A new poll has found that most Americans are not happy about this year’s presidential election campaign.
Seventy percent of Americans are frustrated, while 55 percent feel helpless and a similar percentage are angry, according to a poll conducted by The Associated Press and the University of Chicago’s National Opinion Research Center (NORC).
“A lot of it has to do with the feeling they are not being heard,” said AP-NORC Senior Fellow Marjorie Connelly in an interview with VOA.
Connelly added that the negative feelings are not unique to either major party.
“I can say that self-identified Republicans and Democrats are just about equally frustrated," she said.
Although many Americans are not excited about the presidential race, 65 percent of them said they are interested in this presidential election.
Some of the negative feelings are fueled by the perception that neither the Democratic nor Republican party is receptive to new ideas. Seventeen percent of the respondents said the Democratic Party is open to new thoughts about solving the country's problems, compared to only 10 percent of those responding about the Republican Party.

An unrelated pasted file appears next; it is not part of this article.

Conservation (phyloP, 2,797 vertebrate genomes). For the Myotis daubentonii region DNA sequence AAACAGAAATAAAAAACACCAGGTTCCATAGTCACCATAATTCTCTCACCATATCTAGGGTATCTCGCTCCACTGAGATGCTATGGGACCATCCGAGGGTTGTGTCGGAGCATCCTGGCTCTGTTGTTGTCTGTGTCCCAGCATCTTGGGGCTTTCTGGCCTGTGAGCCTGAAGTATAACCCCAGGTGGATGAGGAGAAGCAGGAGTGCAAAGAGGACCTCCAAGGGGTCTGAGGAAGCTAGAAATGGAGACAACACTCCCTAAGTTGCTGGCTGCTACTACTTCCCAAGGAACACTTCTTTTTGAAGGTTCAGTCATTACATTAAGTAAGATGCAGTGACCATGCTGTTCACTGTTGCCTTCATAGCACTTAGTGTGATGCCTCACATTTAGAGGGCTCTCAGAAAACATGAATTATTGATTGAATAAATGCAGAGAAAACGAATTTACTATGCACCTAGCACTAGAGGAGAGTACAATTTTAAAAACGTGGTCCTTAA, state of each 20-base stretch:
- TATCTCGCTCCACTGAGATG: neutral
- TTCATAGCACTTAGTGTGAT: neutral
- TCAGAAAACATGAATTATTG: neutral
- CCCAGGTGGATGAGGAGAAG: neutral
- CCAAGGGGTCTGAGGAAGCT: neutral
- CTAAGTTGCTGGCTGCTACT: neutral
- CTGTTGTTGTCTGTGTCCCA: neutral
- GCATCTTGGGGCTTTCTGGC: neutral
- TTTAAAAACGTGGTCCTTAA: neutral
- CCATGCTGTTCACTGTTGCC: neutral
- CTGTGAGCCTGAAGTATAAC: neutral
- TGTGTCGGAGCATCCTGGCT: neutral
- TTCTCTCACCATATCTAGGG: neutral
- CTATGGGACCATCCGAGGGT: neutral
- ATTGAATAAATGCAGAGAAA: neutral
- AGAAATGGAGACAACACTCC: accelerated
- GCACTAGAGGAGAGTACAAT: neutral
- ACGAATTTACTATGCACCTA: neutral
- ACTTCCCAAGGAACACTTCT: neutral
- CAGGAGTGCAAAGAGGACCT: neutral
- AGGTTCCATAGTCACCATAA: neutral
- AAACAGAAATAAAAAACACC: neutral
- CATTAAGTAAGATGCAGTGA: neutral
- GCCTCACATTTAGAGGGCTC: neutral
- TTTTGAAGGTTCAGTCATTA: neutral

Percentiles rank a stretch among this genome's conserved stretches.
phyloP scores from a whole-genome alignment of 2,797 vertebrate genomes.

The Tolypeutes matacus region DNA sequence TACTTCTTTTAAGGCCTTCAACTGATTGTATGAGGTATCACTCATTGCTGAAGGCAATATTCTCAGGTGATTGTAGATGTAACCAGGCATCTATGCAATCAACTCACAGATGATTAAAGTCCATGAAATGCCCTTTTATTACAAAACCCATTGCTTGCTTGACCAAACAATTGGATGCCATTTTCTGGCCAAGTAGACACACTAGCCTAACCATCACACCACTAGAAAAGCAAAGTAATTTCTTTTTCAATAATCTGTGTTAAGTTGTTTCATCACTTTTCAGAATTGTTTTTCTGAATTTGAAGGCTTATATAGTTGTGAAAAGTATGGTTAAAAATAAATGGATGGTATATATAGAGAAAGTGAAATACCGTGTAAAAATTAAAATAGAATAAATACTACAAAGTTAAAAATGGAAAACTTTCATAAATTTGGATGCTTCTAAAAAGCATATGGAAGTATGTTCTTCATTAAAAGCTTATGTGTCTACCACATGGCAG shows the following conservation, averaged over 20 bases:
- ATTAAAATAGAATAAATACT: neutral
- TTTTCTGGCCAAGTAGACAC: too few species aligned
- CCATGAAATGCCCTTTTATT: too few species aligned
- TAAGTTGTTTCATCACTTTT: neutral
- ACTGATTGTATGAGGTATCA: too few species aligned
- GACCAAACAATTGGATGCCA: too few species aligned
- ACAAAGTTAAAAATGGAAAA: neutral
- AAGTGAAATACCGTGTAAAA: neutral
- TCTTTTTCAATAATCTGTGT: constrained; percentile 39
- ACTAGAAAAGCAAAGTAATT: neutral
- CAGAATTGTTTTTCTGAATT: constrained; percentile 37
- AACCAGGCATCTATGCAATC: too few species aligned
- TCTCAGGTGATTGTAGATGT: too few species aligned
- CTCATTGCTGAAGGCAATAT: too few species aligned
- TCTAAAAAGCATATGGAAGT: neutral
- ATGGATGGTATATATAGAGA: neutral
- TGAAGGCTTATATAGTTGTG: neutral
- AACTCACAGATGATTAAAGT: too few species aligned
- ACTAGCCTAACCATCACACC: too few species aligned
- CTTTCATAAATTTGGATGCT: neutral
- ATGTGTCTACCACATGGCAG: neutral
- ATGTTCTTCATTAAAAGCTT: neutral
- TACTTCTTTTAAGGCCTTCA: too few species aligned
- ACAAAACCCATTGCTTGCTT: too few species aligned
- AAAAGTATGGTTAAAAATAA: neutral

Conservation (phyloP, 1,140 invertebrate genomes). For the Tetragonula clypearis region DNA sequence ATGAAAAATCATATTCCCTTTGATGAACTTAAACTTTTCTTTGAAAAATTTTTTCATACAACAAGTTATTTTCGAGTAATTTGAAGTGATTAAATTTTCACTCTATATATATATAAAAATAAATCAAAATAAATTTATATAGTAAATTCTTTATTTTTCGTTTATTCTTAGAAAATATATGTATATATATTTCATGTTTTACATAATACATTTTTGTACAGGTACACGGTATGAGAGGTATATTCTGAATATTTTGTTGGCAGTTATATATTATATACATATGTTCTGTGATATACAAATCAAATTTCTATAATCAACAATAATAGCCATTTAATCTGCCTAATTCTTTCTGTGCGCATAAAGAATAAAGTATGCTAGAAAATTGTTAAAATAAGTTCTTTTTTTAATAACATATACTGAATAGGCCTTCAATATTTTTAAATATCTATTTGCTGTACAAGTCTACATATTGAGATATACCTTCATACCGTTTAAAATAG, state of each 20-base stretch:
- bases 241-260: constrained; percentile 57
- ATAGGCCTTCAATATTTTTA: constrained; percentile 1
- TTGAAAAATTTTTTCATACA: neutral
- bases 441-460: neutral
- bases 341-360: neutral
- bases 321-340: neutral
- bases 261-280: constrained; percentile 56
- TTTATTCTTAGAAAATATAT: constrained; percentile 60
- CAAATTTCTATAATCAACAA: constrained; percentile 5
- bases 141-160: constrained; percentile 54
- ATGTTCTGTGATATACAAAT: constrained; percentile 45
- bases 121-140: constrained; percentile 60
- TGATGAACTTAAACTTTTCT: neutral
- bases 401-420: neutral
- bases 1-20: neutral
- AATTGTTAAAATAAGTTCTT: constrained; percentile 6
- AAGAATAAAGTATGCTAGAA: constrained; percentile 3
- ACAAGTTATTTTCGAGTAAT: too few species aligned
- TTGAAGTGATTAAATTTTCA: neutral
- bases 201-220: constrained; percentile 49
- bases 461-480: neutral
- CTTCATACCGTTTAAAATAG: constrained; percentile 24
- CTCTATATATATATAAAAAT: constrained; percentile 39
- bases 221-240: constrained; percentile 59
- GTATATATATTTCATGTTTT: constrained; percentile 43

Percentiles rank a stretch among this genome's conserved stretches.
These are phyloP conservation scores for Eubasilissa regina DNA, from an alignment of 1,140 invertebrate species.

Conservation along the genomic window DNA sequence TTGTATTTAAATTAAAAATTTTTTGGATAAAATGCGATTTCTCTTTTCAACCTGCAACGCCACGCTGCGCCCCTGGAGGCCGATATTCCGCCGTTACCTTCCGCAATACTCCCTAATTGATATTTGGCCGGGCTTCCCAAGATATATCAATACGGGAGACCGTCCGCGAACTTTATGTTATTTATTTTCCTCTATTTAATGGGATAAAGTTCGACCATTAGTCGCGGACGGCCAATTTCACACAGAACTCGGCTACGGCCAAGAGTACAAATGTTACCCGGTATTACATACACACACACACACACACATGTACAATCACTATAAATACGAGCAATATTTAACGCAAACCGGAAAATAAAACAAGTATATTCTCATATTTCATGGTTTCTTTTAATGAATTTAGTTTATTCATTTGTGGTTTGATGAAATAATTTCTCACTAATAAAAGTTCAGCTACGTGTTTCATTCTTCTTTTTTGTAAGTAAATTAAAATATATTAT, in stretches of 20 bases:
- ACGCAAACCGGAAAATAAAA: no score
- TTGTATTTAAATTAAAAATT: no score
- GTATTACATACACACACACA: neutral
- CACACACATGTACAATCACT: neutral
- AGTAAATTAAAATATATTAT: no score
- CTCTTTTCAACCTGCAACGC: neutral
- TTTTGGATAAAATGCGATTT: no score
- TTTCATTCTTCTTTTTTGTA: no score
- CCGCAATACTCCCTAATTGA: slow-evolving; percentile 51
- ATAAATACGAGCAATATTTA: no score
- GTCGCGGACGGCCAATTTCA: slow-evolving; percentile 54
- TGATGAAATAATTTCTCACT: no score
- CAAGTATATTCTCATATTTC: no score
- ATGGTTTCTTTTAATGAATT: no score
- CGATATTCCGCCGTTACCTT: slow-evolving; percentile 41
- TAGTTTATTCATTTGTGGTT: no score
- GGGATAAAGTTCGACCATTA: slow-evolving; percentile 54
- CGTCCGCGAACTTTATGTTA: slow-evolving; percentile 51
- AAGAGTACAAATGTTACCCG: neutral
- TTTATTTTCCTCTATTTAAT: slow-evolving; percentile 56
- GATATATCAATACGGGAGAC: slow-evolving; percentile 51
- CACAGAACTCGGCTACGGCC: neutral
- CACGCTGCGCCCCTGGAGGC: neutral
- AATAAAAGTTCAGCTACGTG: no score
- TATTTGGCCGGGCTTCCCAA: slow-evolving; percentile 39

Asked if this is a reflection on the presidential candidates, Connelly said, “People always want more choice. You ask them who [they want as candidates] and they wouldn’t be able to come up with somebody.”
Outsiders in spotlight
The poll was designed to look at candidates who were not considered typical Washington political insiders. As a result, Connelly said Republican Donald Trump, who has never held elective office, and Democrat Bernie Sanders, a self-described socialist who was an independent before announcing his Democratic presidential run in November 2015, are the primary focus.
The poll found that a Sanders presidential nomination would be better for the Democratic Party than a Trump candidacy would be for the GOP.
"He has a very high unfavorable [rating] and I think that was reflected in the fact that people said that he was not good for the party," Connelly said of Trump. "At the same time, Senator Sanders has more favorable numbers out there in terms of favorability ratings, and so more people said he was good for his party."
The feedback on Trump and Sanders was mostly partisan, with most self-identified Republicans saying Trump was good for the GOP and Democrats saying the opposite. The reverse happened for Sanders, Connelly explained, but much fewer Republicans said Sanders was bad for the Democrats.
"There's not as much dislike for Sanders," she said.